I was listening to FLOSS Weekly 19, which was about the git version control system, but also touched on how Git compared to other such programs like CVS and svn, which I use.

I wanted to clarify something and talk/think about this a bit. Also I'm sorry about not subtitiling this very much. All of the things I mention, from the programs to jargon things like commits, checkouts, repo(sitories), merges, and diffs, and what not, are all easily googleable.

It sounded a lot like the kinds of criticisms that they were making of CVS they were making of subversion as well. For instance, in subversion, when you rename or move a file the you don't loose versioning history. I mean I think, I'm not a programer, and I'm a pretty new subversion user. I think the attic/delete issue is also better in SVN than CVS.

I'm intrigued by the git, but I don't have a project that I could ever imagine using it for: git becomes worthwhile, it seems to me, when a) you have a large team, and b) when you want to encourage incremental commits, without having commits seem too much like publishing.

Given that my main use for svn is to maintain backups and progress snapshots of my writing and notes (in plain text files), a lot of the places where svn typically falls down, are things that I'm not pushing it to do. But it seems entirely logical that if people are working off of remote repos, then then using a local repo to "work in" makes some sense. Hell you could probably script it someway, but I do understand how this is a kludgey sort of response to the problem, but there it is. I'm actually starting to keep a remote copy of my repo syched to the one on my hard drive, for safe keeping.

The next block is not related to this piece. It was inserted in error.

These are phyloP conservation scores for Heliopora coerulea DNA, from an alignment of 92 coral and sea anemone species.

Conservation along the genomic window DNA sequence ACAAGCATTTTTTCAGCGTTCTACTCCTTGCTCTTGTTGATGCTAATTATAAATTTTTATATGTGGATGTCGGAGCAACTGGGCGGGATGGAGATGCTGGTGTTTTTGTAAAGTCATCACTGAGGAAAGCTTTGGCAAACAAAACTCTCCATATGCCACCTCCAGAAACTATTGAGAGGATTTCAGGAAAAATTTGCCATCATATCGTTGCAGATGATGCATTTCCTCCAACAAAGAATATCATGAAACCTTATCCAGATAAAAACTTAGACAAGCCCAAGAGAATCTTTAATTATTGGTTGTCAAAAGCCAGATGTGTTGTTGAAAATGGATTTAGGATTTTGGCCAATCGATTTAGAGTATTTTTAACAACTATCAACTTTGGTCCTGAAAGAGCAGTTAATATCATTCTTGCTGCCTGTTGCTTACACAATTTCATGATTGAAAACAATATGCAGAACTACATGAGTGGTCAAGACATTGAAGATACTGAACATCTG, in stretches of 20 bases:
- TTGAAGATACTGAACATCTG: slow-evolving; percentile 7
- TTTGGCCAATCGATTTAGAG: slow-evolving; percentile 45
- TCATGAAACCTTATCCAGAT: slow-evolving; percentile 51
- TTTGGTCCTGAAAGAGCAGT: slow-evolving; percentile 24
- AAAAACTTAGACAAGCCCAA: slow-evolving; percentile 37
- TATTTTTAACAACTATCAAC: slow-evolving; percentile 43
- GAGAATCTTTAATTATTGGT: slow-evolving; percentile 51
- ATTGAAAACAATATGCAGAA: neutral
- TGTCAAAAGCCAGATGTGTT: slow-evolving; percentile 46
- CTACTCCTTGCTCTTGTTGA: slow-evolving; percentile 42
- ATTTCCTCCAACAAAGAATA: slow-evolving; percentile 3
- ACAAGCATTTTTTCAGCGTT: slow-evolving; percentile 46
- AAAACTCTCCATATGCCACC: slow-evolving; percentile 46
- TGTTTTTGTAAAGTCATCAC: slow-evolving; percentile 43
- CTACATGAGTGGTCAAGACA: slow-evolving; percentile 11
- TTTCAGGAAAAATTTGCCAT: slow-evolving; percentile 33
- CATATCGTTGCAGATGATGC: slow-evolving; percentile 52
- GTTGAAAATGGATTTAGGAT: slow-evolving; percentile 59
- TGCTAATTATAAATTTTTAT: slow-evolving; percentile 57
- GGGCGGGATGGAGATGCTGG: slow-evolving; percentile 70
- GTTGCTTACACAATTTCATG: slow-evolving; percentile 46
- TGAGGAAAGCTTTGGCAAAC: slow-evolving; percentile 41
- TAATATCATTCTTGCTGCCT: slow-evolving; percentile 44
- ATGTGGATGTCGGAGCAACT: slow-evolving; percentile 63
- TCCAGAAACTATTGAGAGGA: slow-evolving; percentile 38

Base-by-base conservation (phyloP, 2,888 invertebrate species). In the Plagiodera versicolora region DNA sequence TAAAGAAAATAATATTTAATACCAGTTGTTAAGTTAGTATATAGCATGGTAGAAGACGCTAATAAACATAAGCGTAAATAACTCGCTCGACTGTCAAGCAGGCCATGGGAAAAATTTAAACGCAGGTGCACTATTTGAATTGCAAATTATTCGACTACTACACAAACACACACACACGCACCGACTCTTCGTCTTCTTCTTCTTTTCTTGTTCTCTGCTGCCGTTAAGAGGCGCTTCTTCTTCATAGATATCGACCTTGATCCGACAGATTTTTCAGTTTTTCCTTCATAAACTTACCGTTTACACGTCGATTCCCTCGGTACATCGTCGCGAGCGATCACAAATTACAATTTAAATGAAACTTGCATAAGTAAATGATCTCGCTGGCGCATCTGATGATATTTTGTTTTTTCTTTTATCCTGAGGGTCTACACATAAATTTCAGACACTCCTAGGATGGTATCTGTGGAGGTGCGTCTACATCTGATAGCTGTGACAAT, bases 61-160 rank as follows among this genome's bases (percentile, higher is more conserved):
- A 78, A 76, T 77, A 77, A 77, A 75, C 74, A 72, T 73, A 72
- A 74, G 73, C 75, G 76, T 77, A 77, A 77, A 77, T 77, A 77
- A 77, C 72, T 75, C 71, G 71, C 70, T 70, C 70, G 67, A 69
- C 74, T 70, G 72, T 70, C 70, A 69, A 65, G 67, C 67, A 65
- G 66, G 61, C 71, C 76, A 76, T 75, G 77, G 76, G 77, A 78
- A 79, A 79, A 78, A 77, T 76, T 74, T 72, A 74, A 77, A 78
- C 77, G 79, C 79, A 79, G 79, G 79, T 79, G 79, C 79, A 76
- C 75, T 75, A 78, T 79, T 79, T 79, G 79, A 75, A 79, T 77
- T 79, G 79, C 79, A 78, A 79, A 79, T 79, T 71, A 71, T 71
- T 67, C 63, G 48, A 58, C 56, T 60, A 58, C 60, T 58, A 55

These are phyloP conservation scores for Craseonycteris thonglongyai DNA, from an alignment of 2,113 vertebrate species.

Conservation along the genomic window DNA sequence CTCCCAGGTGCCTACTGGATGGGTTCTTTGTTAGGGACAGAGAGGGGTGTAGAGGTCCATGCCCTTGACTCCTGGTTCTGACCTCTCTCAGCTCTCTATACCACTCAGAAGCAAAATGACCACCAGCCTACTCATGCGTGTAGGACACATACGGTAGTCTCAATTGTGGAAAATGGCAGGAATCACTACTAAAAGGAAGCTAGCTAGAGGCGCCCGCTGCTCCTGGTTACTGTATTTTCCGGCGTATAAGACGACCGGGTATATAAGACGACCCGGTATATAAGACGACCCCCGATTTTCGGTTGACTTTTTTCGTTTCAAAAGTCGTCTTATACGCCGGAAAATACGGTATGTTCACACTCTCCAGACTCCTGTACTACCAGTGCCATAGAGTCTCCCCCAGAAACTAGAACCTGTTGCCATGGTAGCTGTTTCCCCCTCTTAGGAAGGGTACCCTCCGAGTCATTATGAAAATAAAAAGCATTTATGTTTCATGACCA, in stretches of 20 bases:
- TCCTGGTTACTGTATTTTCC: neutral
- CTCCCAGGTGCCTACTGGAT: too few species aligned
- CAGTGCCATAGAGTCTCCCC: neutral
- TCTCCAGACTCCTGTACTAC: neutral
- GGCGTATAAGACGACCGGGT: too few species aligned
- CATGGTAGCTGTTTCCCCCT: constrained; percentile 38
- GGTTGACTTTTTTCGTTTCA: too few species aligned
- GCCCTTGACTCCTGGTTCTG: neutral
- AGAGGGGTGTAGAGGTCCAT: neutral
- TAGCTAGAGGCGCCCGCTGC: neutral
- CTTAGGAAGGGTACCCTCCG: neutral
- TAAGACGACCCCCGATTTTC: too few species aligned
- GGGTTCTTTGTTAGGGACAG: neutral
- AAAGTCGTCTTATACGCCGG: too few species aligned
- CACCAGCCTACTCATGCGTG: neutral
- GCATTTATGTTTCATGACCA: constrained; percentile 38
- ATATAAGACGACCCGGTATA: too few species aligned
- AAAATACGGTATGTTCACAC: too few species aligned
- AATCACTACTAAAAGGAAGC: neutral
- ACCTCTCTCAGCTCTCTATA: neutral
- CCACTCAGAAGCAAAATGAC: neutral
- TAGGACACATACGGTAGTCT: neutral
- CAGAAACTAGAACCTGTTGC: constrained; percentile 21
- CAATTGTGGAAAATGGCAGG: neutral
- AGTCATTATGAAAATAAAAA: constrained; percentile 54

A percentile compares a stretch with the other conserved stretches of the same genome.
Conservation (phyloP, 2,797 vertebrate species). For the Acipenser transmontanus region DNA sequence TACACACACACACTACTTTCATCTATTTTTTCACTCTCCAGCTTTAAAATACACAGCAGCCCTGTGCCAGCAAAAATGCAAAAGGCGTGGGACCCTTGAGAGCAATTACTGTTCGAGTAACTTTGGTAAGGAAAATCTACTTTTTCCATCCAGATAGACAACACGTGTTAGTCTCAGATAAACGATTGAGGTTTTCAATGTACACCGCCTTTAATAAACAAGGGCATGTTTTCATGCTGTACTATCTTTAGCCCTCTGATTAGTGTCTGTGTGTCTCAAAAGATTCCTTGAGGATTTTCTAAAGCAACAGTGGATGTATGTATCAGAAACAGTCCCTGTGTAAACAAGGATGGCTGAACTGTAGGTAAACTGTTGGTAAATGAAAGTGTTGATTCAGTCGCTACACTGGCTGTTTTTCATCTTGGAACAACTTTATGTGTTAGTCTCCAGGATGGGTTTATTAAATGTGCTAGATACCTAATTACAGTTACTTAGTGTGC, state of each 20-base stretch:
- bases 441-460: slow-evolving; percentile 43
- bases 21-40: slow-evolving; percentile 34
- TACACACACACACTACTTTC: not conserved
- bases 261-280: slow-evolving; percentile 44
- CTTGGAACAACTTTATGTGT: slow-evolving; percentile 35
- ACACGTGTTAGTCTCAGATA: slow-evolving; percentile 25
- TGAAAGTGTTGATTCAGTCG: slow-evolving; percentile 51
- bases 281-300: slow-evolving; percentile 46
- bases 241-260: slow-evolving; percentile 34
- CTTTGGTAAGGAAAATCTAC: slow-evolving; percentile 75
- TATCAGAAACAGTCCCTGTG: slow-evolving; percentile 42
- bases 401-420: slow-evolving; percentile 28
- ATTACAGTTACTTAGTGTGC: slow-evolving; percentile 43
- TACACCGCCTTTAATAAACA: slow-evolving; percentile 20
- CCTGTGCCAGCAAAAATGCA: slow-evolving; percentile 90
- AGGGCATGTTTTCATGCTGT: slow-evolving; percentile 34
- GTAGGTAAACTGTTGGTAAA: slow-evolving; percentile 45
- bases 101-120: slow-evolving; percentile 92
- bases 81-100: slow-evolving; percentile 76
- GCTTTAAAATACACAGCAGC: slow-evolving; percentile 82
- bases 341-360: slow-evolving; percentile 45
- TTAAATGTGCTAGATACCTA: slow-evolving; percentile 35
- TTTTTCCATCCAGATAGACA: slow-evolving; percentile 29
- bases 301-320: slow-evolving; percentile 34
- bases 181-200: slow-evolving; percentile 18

I'm still learning a bunch about these tools, and I think that there are a lot of things that programers do in terms of organization and collaboration (from versioning systems like this, to the way branches/tags/merges work, to the social organization of distributed collaboration and so forth) that I think are useful in other contexts.

Maybe it's just me.